The KGB, the Soviet security police, opened the doors of its headquarters at Moscow’s infamous Lubyanka Prison to the press Tuesday in its gathering campaign to demonstrate that President Mikhail S. Gorbachev’s reforms have changed even it.
“Our activities must be increasingly subjected to public control, and in protecting the state we must strive to protect human rights as well,” Maj. Gen. Alexander N. Karbainov, the chief of the KGB’s new Center for Public Contacts, explained at the unprecedented press conference.
“ Glasnost is now the norm of our life, the foundation of the trust between ourselves and the people and the foundation for the control of our activities.”
The KGB, which is responsible for the Soviet Union’s internal security, the protection of its borders and most of its intelligence-gathering abroad, is anxious, Karbainov said, for the adoption of new legislation governing its activities and for the supervision of Soviet lawmakers.
And Karbainov was candid about why the KGB, once the most secretive of Soviet organizations, is now committed to such openness and new political controls.
“Society must be informed of what we are doing . . . so that we will not find ourselves on the wrong sides of the barricades in the future,” Karbainov said. “It would be truly a tragedy if we found ourselves on the wrong side of the barricades with the people.”
That, another KGB officer said later, was the lesson of Romania, East Germany and several other countries in Eastern Europe where Communist regimes were ousted last year, often in clashes that pitted the security police against the people.
“We have had a hard rethink here in the five years under Gorbachev,” the officer said, excusing himself from giving his name for “operational reasons.” “I think we now realize that there is a basic choice--either you stand with the people or you stand against them. We are making our choice--to be with the people,” he said.
But Karbainov readily acknowledged that the KGB, whose full name is the Committee for State Security, had been far from saint-like in the past.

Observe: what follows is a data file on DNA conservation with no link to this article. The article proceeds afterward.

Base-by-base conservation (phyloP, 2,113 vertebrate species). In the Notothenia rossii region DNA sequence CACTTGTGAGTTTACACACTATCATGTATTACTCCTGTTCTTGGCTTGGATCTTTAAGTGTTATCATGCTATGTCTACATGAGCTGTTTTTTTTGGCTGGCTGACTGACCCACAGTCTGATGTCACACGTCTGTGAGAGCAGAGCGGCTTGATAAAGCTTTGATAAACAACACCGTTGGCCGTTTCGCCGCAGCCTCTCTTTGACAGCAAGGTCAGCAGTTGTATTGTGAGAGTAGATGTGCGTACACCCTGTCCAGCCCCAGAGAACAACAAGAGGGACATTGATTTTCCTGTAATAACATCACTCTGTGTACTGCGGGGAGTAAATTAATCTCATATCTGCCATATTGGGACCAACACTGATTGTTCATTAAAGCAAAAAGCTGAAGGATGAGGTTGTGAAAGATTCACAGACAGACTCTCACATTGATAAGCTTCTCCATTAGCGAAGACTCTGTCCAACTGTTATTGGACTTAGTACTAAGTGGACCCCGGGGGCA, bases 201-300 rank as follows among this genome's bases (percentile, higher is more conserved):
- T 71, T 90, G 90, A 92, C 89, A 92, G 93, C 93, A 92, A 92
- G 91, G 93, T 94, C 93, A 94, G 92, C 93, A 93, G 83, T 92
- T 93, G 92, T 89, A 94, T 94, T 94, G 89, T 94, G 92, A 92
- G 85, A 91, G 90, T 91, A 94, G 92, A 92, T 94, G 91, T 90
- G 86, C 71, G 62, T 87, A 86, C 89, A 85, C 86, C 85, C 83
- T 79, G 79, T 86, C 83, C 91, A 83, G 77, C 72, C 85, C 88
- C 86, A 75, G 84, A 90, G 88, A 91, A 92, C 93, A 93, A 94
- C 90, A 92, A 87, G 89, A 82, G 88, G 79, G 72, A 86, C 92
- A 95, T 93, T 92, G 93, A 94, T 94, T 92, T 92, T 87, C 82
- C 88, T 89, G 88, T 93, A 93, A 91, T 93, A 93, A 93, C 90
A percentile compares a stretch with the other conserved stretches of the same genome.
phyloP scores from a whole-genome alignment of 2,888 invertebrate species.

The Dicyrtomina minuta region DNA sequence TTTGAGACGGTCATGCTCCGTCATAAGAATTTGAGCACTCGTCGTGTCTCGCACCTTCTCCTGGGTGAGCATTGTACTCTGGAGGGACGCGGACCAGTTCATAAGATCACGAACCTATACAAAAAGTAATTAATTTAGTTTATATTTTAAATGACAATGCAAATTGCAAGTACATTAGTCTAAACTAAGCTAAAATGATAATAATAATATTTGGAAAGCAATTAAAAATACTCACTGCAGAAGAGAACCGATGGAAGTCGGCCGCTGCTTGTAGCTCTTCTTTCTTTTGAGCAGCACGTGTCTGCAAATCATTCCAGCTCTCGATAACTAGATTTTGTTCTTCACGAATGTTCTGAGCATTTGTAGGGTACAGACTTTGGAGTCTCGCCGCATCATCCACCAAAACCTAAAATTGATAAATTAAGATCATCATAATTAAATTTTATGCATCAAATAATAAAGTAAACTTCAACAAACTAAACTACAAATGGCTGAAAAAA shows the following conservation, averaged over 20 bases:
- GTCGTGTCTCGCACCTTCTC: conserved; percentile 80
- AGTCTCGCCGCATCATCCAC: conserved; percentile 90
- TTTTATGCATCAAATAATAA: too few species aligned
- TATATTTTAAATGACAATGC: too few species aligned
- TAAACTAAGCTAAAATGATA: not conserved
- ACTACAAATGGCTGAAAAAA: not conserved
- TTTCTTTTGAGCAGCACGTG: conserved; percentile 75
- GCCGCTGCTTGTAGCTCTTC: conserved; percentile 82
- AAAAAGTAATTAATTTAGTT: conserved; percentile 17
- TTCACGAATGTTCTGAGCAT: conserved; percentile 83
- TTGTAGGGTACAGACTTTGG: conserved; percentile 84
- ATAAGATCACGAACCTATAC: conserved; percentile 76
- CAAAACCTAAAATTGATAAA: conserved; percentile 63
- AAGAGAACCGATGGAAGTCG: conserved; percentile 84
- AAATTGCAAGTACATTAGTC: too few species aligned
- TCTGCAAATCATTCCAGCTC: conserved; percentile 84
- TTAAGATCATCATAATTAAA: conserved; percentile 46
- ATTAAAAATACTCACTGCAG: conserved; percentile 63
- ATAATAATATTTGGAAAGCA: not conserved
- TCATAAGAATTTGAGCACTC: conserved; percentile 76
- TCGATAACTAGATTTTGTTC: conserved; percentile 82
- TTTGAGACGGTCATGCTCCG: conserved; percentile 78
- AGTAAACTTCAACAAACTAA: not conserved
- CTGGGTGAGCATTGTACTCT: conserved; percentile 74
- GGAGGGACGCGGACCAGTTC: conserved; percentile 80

“Stalin turned the organs of state security into a weapon of his personal power and set them above the party and the state,” he said, recalling the years of terror under dictator Josef Stalin. “We all condemn what happened then.”
Lubyanka, a grim, gray building, had become synonymous with persecution, torture and execution over the years, and the KGB and its predecessors came to symbolize the repression that kept the Communist Party in power.
This remains the image of the KGB among much of the Soviet population, Karbainov said.
The department that had pursued political dissidents through the 1960s, ‘70s and even ‘80s was abolished and replaced by another dedicated to protection of the constitution and human rights, said Karbainov, who headed it for a period. The organization has also been ordered to take on organized crime in the country as a priority.
To win broader public sympathy for its work, the KGB established a press office a year ago, and the new KGB Center for Public Contacts was set up recently under Karbainov, 44, a former satellite communications engineer. Plans include a series of publications on the exploits of the KGB, films and television documentaries and opening the KGB’s museum to the public.
“Understandably, intelligence and counterintelligence activities cannot be fully exposed,” he said. “Otherwise, the purpose of these activities is betrayed. All the same, historical experience shows that security agencies should not seek to be fully closed to the public.
“We believe that we have found an optimum solution to the dilemma. Everything relating to the aims, directions and results of the KGB’s work should be open to the public, while the methods, forms and techniques used to perform specific operations and the security agents should remain hidden . . . .”
Despite its public contacts program, the agency’s activities have come under frequent attack. One of its sharpest critics, Oleg D. Kalugin, a former major general who headed its counterintelligence service and served as deputy commanding officer in Leningrad, has alleged that it has changed nothing essential and even continues to carry out political murders.
“I can say in all sincerity that since Stalin’s death (in 1953) and certainly since Yuri Andropov headed the KGB (in 1967), there have been no such actions,” Karbainov said.
He was more defensive, however, about the KGB’s relentless pursuit of political dissidents in the 1960s, ‘70s and early ‘80s. The KGB “was following closely the law of the land as it then was,” he said, and stopped only after Gorbachev came to power in 1985.
“I myself believe that a person has the right to his own opinion, even if it differs from the official, and that he has the right to speak his mind . . . . " he said. “Short of calling for the overthrow of the government, there should be no restrictions on this, and indeed we have a duty to protect these rights.”